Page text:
Guns don’t “go off.” I would be willing to bet money that the shotgun was in good working order.
Contrary to popular belief, gun makers are liable for defective products and if a flaw that could possibly cause an accidental discharge is discovered, manufacturers are quick to recall any guns produced in that run and examine other runs of the same model to see if the problem existed there, too.
I don’t know of any tally on the number of deaths or injuries that were the result of guns “going off.”
Nope. Your cousin died because somebody loaded the shotgun; racked a shell into the chamber and disengaged the safety. Then someone pulled the trigger.
What you may not know is that your cousin’s husband was committing a crime for which he could have gone to prison for ten years.
Since 1968, it has been a federal offense for any user of an illegal drug to purchase or possess a firearm. That’s also the case in every state in the union. It’s a lifetime prohibition and people can go to prison for even handing a gun to a prohibited person.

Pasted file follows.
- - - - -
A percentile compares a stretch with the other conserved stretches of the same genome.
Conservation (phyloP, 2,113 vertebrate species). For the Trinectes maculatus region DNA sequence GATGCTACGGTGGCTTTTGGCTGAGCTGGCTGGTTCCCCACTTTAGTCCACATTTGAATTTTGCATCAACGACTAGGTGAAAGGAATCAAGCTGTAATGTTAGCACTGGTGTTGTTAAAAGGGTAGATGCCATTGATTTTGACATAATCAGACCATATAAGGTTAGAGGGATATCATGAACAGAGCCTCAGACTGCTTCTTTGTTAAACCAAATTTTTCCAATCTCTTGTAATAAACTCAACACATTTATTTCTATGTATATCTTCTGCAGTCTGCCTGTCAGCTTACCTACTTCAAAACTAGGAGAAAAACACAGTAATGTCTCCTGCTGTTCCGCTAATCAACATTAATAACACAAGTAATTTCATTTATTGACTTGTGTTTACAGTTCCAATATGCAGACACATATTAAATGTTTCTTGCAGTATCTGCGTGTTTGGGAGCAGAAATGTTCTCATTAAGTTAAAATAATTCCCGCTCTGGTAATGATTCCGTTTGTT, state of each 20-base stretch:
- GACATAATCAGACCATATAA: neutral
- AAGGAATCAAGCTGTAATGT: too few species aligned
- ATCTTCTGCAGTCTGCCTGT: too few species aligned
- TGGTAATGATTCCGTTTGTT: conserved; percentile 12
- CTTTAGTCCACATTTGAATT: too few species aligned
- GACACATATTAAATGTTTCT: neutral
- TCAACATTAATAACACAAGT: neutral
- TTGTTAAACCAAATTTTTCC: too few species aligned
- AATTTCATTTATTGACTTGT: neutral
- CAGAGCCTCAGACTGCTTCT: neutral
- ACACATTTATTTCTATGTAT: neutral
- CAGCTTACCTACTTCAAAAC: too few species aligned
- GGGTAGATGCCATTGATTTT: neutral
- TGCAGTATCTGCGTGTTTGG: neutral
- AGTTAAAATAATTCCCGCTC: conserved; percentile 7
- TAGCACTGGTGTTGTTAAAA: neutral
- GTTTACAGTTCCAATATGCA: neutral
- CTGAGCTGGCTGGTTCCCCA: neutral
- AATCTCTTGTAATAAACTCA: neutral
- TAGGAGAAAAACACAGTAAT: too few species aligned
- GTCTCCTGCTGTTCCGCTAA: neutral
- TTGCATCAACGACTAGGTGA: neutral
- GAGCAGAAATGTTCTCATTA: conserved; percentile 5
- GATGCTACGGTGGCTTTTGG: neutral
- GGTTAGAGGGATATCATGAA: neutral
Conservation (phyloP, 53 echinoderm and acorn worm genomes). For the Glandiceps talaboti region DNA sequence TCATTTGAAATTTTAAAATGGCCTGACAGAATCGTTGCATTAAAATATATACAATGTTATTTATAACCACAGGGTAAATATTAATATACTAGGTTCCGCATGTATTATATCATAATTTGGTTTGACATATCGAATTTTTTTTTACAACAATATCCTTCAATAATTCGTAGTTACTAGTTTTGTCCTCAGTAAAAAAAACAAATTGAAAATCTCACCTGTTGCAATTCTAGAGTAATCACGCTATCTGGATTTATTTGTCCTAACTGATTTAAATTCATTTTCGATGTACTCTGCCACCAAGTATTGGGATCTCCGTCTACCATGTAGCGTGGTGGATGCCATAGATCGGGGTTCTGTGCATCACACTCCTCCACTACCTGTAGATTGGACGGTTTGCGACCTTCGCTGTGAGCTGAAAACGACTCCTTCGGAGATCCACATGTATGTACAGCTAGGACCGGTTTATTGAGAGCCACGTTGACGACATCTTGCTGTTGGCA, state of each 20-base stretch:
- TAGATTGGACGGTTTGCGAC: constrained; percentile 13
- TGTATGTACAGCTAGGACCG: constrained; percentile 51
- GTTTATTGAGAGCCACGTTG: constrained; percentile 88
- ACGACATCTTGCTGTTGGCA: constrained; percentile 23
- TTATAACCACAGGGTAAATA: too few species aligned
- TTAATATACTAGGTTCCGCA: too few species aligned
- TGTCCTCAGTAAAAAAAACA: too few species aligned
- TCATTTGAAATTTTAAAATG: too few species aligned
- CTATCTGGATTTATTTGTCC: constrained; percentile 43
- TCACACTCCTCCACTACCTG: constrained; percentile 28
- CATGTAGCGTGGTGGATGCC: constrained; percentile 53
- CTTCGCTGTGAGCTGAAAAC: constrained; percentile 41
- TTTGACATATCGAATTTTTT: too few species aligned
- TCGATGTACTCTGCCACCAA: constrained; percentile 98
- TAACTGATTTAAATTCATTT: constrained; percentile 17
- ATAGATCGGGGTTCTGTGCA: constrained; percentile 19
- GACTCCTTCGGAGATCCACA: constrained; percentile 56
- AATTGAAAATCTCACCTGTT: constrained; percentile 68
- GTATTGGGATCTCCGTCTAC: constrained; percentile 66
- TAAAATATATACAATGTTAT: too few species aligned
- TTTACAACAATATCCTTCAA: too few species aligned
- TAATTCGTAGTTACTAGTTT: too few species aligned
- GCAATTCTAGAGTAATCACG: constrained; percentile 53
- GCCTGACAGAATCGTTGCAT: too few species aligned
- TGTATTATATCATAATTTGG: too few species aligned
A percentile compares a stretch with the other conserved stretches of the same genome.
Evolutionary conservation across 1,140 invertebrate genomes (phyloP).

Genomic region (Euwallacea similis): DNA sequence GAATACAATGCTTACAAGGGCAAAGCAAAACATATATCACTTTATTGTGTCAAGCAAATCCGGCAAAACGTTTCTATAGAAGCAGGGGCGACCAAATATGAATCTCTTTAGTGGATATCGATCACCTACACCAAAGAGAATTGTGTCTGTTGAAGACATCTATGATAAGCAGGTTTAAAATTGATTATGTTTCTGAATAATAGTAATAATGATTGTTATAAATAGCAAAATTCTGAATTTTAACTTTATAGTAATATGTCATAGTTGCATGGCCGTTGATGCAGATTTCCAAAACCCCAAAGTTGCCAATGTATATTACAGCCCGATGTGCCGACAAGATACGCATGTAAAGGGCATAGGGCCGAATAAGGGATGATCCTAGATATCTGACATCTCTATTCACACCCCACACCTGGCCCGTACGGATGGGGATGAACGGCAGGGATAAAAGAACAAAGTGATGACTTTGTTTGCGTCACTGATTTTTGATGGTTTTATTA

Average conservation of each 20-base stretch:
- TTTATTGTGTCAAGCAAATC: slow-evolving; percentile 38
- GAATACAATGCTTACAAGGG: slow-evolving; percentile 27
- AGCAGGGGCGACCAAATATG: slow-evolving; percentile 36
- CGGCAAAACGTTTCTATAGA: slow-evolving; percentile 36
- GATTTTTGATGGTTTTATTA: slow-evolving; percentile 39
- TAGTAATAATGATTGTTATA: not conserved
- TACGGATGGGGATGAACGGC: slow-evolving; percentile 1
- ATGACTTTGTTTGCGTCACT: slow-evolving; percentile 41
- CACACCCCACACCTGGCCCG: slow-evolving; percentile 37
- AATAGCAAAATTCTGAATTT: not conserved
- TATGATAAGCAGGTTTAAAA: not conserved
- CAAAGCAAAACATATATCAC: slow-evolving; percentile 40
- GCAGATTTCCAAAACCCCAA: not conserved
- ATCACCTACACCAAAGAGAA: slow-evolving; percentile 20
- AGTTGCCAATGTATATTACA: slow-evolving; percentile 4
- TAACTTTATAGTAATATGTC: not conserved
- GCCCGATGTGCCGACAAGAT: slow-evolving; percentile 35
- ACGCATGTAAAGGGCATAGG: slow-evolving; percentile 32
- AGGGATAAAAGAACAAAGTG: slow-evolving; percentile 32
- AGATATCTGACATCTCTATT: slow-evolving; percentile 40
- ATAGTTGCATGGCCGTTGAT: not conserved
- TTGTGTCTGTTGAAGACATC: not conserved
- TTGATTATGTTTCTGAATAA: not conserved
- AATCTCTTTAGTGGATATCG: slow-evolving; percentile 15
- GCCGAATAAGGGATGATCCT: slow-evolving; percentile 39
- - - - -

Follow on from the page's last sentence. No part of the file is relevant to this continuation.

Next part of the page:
The 1998 study in the Journal of Trauma makes a legitimate argument based on the parameters specified.. The only defensive gun uses (DGUs) measured were those resulting in injury or death. Law enforcement agencies and the CDC estimate the actual frequency of DGUs is at least 500,000 each year. Why the difference? Defensive gun uses rarely involve the gun being fired.
While the study data and the conclusions based on it are accurate, the inference that many take from it is not.
Gun laws don’t seem to make a difference. Comparing fatal injury rates from 1999 to 2017, California saw its rate of accidental gunshot deaths fall just over 31%. Texas saw fatalities drop nearly 65% and Florida fatalities rose slightly more than 7.3% due to a spike in 2017. Those states are the largest by population.
Beginning in 1999, California began enacting increasingly restrictive gun laws.Texas and Florida did not. In 2017, Florida’s rate was very slightly below California’s.
While your cousin’s death was unintentional, dollars to doughnuts it was not accidental. There’s a big difference.
I am sure much of this seems callous. But while I can have sympathy for you and especially your cousin’s children; I don’t feel any responsibility for what happened and I don’t think it is reasonable for you to expect me, or any other gun owner, to feel responsible.